County testing sites now allow self-swabbing



If you're planning to get tested for COVID-19 at one of San Luis Obispo County's community testing sites in the near future, be prepared to swab your own nose.

SELF-SWAB COVID-19 community testing sites in SLO County are now allowing patients to administer their own tests, a process that health officials say is more tolerable. - FILE PHOTO
  • SELF-SWAB COVID-19 community testing sites in SLO County are now allowing patients to administer their own tests, a process that health officials say is more tolerable.

The county's state-funded testing sites, which are operated by federal health services provider OptumServe, are converting to a supervised self-swabbing testing model. So instead of having a clinician dig around in your nose with a glorified Q-tip, you'll have the option to do it yourself—with an employee's instruction and supervision, of course.

Michelle Shoresman, a spokesperson for the SLO County Public Health Department, said the transition started at all OptumServe testing sites earlier this week, a decision that she said was made by the contractor and not the county.

"Our understanding was that this change was made to give more flexibility with staffing," Shoresman wrote in an email to New Times. "As this is a new process, it will probably take a little time for the staff and clients to become comfortable with the new process. However, I suspect it will become more efficient over time."

Shoresman assured New Times that self-swabbed tests are just as accurate as those administered by an on-site employee. Part of the COVID-19 testing process involves checking for human DNA to ensure a sufficient sample was collected. If a person doesn't collect enough DNA while self-swabbing, Shoresman said the test results will be labeled as "insufficient" rather than "negative."

Patients who don't feel comfortable administering the tests themselves will still have the option to have on-site staff swab for them.

A March 2020 study led by Optum and UnitedHealth Group Research and Development found self-collected tests to be just as effective as those administered by clinicians. The study, which included nearly 500 patients tested at Optum sites in Washington, found that the self-administered swab tests accurately detected COVID-19 in 90 percent of positive patients, consistent with the accuracy of clinician-administered tests.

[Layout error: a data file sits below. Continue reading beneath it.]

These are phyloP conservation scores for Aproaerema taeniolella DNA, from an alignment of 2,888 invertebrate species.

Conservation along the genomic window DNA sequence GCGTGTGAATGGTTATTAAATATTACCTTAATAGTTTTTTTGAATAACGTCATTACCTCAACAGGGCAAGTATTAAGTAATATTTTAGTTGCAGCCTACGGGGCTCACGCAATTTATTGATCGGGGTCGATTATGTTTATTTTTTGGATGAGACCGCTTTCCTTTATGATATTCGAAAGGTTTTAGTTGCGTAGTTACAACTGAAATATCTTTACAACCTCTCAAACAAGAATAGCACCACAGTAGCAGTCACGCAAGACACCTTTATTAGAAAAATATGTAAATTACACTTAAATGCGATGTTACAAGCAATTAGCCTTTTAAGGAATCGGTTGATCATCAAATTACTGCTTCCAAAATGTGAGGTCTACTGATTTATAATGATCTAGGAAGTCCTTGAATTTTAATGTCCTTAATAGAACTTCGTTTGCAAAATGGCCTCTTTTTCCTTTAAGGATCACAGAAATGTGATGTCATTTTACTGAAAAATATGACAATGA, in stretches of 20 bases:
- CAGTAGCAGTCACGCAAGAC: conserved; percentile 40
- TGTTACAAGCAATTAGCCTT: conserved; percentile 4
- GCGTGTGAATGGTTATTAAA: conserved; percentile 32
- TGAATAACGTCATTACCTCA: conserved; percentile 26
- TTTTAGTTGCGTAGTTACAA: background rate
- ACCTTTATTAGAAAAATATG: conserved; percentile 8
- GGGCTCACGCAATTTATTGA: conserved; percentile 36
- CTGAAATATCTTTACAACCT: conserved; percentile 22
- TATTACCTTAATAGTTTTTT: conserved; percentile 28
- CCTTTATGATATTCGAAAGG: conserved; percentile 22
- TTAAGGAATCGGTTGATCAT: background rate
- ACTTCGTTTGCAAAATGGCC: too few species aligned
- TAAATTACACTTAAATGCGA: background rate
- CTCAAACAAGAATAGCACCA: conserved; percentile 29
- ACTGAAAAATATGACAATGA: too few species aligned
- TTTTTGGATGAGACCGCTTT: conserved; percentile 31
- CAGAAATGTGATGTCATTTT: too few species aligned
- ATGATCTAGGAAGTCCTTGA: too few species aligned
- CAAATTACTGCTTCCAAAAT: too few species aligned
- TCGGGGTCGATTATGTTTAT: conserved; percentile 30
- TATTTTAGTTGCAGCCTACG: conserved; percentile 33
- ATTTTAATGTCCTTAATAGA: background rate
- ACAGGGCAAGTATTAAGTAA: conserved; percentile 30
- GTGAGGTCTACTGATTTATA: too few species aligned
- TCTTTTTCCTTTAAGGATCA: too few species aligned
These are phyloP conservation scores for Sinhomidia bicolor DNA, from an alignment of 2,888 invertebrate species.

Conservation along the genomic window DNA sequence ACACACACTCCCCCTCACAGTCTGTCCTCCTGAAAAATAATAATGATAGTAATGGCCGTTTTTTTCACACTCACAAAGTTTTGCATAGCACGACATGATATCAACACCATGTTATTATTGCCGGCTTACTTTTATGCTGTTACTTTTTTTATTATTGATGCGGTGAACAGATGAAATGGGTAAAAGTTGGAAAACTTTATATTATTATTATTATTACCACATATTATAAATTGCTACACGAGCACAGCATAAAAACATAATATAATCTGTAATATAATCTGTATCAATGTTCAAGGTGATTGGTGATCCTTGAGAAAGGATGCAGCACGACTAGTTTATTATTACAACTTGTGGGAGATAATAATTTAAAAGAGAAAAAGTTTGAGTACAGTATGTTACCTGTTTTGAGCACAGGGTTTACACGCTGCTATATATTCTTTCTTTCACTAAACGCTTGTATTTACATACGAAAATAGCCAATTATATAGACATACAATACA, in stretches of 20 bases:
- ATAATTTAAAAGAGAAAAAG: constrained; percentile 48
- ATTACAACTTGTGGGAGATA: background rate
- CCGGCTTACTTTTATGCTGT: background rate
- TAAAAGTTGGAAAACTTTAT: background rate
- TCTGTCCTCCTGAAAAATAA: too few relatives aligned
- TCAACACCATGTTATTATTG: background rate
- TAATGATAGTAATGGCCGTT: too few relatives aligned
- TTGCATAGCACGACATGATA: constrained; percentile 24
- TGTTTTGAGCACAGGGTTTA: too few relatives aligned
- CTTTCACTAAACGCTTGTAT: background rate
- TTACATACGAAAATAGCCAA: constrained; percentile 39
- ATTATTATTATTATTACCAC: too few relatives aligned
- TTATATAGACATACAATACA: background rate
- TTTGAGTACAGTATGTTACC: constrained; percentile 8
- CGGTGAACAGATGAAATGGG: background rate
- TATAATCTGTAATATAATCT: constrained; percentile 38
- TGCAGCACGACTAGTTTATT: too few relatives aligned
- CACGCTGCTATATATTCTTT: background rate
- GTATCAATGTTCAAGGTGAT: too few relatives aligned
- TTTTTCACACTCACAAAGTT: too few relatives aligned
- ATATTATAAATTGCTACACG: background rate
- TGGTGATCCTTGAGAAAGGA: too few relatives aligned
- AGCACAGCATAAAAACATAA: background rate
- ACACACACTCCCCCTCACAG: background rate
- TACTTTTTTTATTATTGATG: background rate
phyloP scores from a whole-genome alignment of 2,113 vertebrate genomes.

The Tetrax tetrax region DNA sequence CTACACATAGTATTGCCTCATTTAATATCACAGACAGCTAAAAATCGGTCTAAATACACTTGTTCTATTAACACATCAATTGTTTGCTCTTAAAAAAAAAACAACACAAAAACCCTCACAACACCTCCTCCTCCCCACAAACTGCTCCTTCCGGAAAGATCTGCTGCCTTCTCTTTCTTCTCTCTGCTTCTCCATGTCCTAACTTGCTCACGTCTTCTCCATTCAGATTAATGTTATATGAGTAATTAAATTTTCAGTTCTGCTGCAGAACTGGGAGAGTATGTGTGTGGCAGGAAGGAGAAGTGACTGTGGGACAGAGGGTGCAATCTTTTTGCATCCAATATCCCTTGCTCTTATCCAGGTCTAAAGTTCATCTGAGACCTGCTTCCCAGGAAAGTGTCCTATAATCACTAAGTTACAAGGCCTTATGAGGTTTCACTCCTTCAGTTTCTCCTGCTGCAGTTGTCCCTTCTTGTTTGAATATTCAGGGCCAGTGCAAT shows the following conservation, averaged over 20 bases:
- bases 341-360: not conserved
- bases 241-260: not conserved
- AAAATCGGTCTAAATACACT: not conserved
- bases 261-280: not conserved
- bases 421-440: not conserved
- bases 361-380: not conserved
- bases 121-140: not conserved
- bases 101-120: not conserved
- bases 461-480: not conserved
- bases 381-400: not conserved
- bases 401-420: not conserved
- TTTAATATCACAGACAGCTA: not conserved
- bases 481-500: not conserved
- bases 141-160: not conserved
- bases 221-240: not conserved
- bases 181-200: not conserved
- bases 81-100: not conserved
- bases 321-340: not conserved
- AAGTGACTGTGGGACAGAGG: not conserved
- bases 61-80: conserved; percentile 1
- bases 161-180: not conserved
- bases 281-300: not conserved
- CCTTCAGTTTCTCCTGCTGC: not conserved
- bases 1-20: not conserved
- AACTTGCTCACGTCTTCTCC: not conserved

"The current COVID-19 test regimen requires a trained health care worker to collect samples from deep inside the patient's nasal cavity," an Optum press release detailing the study reads. "The patient-administered testing method is significantly less invasive, allowing patients to swab the front part of the nostril and mid-nose."

Cal Poly uses the self-collection testing method for both its ongoing surveillance and symptomatic COVID-19 testing, and has been doing so for "quite a while," according to Media Relations Director Matt Lazier. Lazier said the university uses self-collected saliva samples for its ongoing surveillance testing of students and employees. In cases where students are actually experiencing symptoms of COVID-19, Lazier said Cal Poly's Campus Health and Wellbeing center uses self-swab nasal tests.

He said most students and employees appear to be more comfortable administering the tests themselves.

"Campus Health and Wellbeing reports that the self swabs empower patients in their own care, are generally more pleasant than the deeper nasopharyngeal swabs, and generally seem to be received and tolerated better by patients," Lazier said. Δ


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